Saxa Politica: Housing headache

October 26, 2006

It’s that time of year again. Housing season is upon us: Georgetown students are scurrying madly to figure out where they’ll be living for the 2007-2008 academic year, and for many, the situation isn’t pretty.

Melanie Kantor (COL ‘08) recently lost a lease on the Burleith townhouse she had planned to live in next year. Her landlord wanted all of the tenants to sign before the results of the eligibility draw had been posted, and Kantor could only get four of the six spots filled in time.

“I really wanted to stay in my house that I live in now because I love the house and it’s a great location,” she said. “Now, I’m starting kind of late, because I thought I already had a house.”

Landlords like Kantor’s force people to sign leases early because they can. Demand for housing in the area is so high that if one group of students wants to wait for eligibility results before signing a lease, another group (or five) will be eagerly waiting to snatch the house out from under them.

Of the 2,162 students who applied, 1,698 were granted housing eligibility for next year, and 720 students are on the waitlist, according to Karen Frank, Vice President of Facilities and Student Housing.

Hilary Winn (COL ‘08), one of the friends Kantor was planning to live with before the group lost its lease, is one of the unlucky not-so-few on the waitlist.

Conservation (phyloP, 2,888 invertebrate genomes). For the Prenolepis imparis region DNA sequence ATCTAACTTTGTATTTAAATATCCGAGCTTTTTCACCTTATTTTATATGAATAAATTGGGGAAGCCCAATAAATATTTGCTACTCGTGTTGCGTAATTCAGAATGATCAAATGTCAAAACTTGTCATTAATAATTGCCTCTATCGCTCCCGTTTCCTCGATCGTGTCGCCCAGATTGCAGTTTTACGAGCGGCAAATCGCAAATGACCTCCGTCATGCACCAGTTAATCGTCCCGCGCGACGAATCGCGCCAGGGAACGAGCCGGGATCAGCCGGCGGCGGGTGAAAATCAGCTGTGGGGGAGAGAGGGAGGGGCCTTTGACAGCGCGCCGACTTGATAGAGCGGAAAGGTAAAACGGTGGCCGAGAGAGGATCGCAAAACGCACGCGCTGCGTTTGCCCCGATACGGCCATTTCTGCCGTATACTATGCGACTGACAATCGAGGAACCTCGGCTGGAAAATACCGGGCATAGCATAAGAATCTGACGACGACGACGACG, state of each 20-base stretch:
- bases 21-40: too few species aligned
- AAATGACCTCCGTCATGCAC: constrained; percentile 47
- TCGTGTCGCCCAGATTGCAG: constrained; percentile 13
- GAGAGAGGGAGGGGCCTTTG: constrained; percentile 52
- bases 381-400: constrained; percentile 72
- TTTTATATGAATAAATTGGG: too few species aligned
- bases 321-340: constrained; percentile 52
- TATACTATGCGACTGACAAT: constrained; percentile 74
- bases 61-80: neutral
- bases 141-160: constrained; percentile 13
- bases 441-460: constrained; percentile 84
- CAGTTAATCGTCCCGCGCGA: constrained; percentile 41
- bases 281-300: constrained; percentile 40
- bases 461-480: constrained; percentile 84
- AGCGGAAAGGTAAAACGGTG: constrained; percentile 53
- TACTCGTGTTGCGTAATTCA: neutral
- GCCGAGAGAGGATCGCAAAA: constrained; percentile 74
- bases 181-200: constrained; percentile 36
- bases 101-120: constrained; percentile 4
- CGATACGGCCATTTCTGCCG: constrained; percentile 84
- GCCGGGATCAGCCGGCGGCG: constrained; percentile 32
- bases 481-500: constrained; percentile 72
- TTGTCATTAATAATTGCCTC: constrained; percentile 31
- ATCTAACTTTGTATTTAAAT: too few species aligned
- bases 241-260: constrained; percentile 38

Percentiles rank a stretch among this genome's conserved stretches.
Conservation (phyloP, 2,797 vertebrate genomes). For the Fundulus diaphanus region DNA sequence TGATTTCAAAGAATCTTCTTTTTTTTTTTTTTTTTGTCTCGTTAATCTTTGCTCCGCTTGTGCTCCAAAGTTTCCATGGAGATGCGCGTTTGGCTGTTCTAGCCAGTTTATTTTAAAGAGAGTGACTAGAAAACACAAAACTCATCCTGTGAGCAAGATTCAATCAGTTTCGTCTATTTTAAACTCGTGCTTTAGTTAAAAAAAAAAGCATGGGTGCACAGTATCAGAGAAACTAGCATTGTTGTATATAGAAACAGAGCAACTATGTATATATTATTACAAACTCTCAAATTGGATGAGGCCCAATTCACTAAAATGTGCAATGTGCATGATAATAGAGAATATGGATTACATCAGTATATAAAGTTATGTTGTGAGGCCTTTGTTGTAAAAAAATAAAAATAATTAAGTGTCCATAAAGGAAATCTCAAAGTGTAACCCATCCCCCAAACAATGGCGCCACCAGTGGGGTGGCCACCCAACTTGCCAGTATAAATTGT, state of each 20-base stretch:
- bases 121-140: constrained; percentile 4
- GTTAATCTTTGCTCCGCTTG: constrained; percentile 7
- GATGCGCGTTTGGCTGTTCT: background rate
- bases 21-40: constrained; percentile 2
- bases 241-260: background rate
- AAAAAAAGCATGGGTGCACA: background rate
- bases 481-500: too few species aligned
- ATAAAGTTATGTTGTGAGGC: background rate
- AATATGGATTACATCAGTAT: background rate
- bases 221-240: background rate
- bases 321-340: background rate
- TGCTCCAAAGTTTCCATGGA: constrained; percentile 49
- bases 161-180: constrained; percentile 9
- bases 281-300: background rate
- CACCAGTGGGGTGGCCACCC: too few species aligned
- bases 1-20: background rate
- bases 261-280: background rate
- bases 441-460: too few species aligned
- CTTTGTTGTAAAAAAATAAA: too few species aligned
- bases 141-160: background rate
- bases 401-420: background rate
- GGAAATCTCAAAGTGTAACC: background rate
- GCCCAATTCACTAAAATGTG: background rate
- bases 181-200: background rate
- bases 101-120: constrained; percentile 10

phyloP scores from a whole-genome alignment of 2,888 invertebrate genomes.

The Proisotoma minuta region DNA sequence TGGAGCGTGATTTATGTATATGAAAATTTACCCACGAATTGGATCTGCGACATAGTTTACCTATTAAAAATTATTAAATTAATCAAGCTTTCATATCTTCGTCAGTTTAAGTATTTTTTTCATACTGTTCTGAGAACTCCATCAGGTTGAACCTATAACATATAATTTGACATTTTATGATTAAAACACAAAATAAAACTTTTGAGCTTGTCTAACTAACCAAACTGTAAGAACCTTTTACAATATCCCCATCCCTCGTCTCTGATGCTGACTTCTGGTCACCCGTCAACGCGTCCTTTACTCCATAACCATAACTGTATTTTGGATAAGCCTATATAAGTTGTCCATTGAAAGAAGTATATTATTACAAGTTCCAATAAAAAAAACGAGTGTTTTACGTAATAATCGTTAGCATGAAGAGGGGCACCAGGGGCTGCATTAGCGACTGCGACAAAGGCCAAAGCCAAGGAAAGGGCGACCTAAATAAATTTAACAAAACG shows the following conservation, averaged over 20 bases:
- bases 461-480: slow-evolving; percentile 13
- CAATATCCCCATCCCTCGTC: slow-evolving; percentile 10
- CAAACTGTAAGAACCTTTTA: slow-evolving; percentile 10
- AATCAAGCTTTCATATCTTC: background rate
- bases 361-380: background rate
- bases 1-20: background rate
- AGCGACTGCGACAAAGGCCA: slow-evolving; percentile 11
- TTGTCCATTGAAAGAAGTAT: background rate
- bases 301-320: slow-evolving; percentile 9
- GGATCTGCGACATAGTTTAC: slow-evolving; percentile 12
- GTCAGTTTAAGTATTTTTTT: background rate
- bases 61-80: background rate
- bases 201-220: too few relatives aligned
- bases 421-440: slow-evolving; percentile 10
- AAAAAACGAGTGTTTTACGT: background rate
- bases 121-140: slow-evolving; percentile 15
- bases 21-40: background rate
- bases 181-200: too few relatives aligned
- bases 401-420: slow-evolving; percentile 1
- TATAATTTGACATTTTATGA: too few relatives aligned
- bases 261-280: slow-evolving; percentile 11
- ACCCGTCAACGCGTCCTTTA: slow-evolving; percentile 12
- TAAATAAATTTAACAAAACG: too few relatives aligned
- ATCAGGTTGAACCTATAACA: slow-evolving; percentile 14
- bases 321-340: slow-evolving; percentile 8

“I’m like number 121 on the waitlist for on-campus housing,” she said.

In Winn’s case, ending up on the waitlist was especially irritating because as a transfer student, she has only lived on campus for two years.

“I guess they assume your three years of living on campus are going to be freshman, sophomore and junior years,” Winn said.

In the meantime, she is looking for off-campus housing and just wants to get the situation resolved as quickly and easily as possible. But in the race for a Georgetown townhouse, she’s already running late.

The current system, in which some students sign leases over a year in advance, is out of control. The University should pressure landlords to allow students to wait for eligibility results before forcing them to sign a lease. Demand is high enough that landlords will definitely not be left with an empty house come August. Housing could hold information sessions for students and landlords to help alleviate the current housing paranoia, which borders on absurd.

“One of my friends who is my year signed a lease in April of last year for her senior year house on Bank Street,” Kantor said.

Signing a lease for senior year in the spring of your sophomore year? Incredulous, I asked her if she was sure about that.

“Honestly?” she said. “It might have even been March.”

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